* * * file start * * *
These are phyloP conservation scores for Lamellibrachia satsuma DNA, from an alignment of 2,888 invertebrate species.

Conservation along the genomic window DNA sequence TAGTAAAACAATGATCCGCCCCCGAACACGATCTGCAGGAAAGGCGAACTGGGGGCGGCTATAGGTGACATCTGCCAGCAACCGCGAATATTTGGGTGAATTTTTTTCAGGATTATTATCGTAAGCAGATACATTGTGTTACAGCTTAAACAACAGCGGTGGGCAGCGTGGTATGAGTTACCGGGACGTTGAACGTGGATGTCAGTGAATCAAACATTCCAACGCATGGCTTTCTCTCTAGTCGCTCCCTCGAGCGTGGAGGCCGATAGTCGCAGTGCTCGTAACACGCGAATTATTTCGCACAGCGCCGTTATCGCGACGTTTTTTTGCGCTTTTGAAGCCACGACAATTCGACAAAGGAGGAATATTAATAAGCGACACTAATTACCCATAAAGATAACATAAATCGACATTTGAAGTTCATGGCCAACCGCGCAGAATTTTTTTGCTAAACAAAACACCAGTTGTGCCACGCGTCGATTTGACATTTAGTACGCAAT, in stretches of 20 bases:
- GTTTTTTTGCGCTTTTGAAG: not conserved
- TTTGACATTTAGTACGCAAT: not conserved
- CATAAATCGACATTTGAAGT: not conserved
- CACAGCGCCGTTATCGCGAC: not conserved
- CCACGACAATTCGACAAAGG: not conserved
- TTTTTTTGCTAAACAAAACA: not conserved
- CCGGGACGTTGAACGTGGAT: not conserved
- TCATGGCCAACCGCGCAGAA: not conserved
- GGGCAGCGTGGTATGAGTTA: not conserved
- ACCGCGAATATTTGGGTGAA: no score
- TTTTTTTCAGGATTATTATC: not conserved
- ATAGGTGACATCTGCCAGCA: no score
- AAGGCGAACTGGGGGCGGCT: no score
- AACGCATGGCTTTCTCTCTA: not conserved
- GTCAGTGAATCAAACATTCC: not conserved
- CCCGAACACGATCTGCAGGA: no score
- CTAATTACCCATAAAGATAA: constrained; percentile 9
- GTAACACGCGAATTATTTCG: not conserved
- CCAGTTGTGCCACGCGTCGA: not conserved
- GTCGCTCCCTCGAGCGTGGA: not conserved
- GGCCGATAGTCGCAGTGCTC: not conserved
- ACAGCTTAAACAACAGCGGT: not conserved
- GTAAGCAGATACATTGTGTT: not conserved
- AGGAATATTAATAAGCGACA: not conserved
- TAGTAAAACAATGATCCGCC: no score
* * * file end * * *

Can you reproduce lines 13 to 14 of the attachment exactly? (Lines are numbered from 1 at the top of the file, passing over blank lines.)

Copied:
- TTTTTTTCAGGATTATTATC: not conserved
- ATAGGTGACATCTGCCAGCA: no score